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Born Daniel Foe, the son of James Foe, a butcher in the Stoke Newington neighbourhood of London, England, he would later add the aristocratic sounding "De" to his name as a nom de plume. He became a famous pamphleteer, journalist and novelist at a time of the birth of the novel in the English language, and thus fairly ranks as one of its progenitors.
Defoe's pamphleteering and political activities resulted in his arrest and placement in a pillory on July 31, 1703, principally on account of a pamphlet entitled "The Shortest Way with Dissenters", in which he ruthlessly satirised the High Anglican Tories, purporting to argue for the extermination of dissenters. The publication of his poem "Hymn to the Pillory", however, caused his audience at the pillory to throw flowers instead of the customary harmful and noxious objects, and to drink to his health.
After his three days in the pillory Defoe went into Newgate Prison. Robert Harley, 1st Earl of Oxford and Mortimer, brokered his release in exchange for Defoe's co-operation in acting as an intelligence agent for the Tories. After the Tories fell from power, Defoe continued doing intelligence work for the Whig government.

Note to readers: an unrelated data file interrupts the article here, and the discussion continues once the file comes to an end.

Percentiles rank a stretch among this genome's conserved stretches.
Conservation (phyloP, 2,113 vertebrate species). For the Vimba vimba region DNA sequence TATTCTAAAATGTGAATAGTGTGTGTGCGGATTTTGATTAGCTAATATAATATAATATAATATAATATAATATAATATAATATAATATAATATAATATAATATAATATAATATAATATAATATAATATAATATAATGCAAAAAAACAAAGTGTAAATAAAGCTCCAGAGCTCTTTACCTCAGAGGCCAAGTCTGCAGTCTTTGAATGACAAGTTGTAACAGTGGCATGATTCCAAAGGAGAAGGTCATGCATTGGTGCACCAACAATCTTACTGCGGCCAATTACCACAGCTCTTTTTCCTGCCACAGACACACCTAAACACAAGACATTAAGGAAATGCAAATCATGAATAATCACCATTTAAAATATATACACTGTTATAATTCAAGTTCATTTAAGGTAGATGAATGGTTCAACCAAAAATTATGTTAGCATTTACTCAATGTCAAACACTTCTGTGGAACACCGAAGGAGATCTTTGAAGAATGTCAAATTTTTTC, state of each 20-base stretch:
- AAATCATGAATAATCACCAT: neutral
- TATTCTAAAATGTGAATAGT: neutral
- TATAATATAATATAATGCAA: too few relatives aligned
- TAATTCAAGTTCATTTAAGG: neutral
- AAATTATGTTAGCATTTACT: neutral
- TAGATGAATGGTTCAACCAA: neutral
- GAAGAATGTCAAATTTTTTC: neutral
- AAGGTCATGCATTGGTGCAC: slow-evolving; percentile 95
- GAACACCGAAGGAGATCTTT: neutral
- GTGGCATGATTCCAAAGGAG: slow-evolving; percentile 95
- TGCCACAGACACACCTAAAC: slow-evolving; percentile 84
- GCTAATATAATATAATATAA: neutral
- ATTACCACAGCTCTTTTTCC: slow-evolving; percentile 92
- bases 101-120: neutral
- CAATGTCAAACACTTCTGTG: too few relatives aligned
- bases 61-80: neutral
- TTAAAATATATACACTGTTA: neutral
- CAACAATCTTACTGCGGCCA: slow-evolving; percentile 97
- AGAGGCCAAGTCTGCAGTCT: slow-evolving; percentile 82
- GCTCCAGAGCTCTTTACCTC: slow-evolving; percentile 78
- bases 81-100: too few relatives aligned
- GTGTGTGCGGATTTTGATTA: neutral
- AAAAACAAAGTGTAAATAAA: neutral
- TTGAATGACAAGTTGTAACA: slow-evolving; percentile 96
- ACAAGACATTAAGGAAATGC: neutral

Defoe's famous work, arguably the first novel written in English, Robinson Crusoe (1719), tells of a man's shipwreck on a desert island and his subsequent adventures. The author may have based his narrative on the true story of the shipwreck of Alexander Selkirk.1
He also wrote Moll Flanders (1722), a picaresque first-person narration of the fall and eventual redemption of a lone woman in 17th century England. She appears as a whore, bigamist and thief, commits adultery and incest, yet manages to keep the reader's sympathy. Both this work and Roxana, The Fortunate Mistress (1724) offer remarkable examples of the way in which Defoe seems to inhabit his fictional (yet "drawn from life") characters, not least in that they are women.